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A woman in a burqa in France, where the niqab is banned. (GONZALO FUENTES/REUTERS)
A woman in a burqa in France, where the niqab is banned. (GONZALO FUENTES/REUTERS)

Globe Editorial

Is the banning of veils at citizenship oath ceremonies really necessary? Add to ...

Citizenship and Immigration Minister Jason Kenney has announced that, beginning immediately, veiled Muslim women will have to remove their facial veils when they take their citizenship oath, to make sure the oath can be heard. He’s right that the oath needs to be taken, and heard to be taken. But then, anyone who has been to a citizenship ceremony lately knows that many oath-takers can’t be heard, and that the whole effort is more like a symbolic court or show-court than an actual one.

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At some ceremonies, everyone present (including current citizens) is invited to step forward and recite the oath with the newcomers, en masse. Who can be sure who is saying what?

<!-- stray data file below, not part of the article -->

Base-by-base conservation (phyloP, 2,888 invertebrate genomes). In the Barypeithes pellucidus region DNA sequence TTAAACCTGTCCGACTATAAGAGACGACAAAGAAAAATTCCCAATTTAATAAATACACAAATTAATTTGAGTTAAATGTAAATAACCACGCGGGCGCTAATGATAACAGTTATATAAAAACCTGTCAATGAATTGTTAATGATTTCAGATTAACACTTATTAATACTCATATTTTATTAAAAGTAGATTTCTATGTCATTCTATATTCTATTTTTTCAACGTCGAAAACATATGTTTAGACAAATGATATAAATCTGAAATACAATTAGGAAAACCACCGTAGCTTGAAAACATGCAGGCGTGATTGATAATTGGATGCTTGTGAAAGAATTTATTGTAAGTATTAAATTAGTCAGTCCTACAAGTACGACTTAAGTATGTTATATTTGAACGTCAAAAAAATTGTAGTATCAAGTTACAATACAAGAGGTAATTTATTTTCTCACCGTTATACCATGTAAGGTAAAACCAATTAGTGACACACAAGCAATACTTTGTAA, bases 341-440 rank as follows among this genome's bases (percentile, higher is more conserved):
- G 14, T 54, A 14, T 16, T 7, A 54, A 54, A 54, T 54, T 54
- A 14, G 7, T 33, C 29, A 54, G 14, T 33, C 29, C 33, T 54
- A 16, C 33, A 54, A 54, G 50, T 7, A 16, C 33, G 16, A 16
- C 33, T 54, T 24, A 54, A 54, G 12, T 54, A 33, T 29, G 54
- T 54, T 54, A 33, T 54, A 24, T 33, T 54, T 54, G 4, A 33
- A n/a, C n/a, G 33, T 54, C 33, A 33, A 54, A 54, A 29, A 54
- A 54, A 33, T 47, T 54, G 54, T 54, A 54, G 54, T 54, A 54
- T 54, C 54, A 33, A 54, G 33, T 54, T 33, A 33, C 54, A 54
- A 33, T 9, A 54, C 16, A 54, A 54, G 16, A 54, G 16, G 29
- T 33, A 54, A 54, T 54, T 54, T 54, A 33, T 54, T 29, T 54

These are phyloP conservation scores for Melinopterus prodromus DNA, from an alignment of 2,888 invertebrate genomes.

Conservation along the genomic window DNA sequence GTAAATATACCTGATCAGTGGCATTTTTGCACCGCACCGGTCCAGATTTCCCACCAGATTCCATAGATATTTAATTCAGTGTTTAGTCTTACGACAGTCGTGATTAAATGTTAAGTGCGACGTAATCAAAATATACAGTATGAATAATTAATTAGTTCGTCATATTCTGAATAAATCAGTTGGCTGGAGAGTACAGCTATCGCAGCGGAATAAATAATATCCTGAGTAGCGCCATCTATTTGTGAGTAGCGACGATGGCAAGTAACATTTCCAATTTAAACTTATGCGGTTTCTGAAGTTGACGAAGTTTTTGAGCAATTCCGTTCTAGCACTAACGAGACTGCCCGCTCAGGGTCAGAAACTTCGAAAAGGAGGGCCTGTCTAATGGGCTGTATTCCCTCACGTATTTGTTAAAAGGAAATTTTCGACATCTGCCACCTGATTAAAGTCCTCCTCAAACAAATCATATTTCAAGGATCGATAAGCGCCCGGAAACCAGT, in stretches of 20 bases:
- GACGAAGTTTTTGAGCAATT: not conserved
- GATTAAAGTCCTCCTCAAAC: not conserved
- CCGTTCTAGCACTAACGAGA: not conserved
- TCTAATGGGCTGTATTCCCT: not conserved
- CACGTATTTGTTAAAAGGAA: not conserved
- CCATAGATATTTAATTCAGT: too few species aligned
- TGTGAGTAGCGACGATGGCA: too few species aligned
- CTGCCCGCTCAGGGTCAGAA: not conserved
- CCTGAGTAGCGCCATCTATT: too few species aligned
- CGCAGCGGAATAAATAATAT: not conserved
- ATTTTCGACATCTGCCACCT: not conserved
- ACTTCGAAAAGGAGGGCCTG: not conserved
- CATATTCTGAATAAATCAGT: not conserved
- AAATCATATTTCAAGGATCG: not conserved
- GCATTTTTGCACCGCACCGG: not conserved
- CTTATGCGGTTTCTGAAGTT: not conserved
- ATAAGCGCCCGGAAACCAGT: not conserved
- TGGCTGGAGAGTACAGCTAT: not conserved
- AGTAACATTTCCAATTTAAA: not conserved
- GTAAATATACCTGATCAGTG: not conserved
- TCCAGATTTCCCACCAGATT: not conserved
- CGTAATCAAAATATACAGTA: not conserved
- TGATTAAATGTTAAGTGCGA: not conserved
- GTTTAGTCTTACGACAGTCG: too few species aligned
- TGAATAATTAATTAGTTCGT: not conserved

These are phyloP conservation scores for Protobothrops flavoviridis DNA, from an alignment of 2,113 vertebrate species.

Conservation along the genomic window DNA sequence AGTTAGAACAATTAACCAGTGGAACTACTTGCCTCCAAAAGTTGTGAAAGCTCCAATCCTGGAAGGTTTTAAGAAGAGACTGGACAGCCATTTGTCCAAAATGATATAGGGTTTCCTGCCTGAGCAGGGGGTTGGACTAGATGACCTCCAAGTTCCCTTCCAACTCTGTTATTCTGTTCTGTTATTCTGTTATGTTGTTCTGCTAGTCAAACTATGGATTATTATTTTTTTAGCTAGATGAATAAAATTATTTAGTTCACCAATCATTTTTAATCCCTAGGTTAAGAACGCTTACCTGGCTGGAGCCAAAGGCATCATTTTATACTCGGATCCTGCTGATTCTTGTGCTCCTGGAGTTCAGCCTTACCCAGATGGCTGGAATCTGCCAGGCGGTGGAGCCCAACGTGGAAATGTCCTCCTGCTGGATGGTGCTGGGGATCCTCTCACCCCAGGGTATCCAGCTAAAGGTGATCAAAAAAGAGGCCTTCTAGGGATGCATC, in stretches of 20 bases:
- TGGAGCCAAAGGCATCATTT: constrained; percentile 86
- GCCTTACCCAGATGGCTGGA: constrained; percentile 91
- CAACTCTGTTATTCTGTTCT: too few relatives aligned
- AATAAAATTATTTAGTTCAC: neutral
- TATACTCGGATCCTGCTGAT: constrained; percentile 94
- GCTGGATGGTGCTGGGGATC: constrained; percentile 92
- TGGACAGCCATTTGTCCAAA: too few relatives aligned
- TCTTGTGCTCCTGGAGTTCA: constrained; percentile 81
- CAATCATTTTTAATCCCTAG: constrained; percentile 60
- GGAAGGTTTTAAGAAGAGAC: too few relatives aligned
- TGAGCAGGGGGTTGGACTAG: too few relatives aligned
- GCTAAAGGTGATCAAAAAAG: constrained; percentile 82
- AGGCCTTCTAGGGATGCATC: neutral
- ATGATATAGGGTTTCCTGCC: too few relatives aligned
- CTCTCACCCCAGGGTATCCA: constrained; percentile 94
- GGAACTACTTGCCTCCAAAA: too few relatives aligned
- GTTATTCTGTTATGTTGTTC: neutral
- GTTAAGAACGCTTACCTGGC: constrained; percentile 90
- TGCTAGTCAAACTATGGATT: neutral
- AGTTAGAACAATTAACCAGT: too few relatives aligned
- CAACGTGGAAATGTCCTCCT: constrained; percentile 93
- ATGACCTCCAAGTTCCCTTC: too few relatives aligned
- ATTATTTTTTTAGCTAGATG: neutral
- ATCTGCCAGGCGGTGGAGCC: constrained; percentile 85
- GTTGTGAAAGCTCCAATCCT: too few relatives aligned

In practice, citizenship ceremonies are treated less as a solemn oath-taking of individuals and more as a celebration of diversity, of multiculturalism, of the world’s different peoples coming together as Canadians.

But Mr. Kenney is right. The oath of citizenship – an oath to the Queen and her successors, and to obey the laws of Canada, and fulfill the duties of being a citizen – should be taken seriously. Does the face need to be bare to demonstrate seriousness? Mr. Kenney says that to be seen, and not to be covered, is in keeping with Canadian values. True, but protection of religious expression, as long as it causes no direct harm to the vulnerable, is also a Canadian value.

It’s hard to understand why the Crown would insist on depriving an individual of her religious garb as a condition of taking an oath. The honour of the Crown rests in part on the protection of minorities.

But Canada has the right to insist on confirming the identity of the oath-taker (they need to know who is under the veil), and in insisting that the oath be taken, audibly. Are there ways to do so while also accommodating religious belief? Surely a country built on compromise, and whose citizenship ceremonies celebrate diversity, can find a way.

As a start, the ceremonies deserve to be treated with gravitas, and not as such a show-court heralding multiculturalism. They should be about individuals taking an extremely important oath to the Crown, and through the Crown to their new country.

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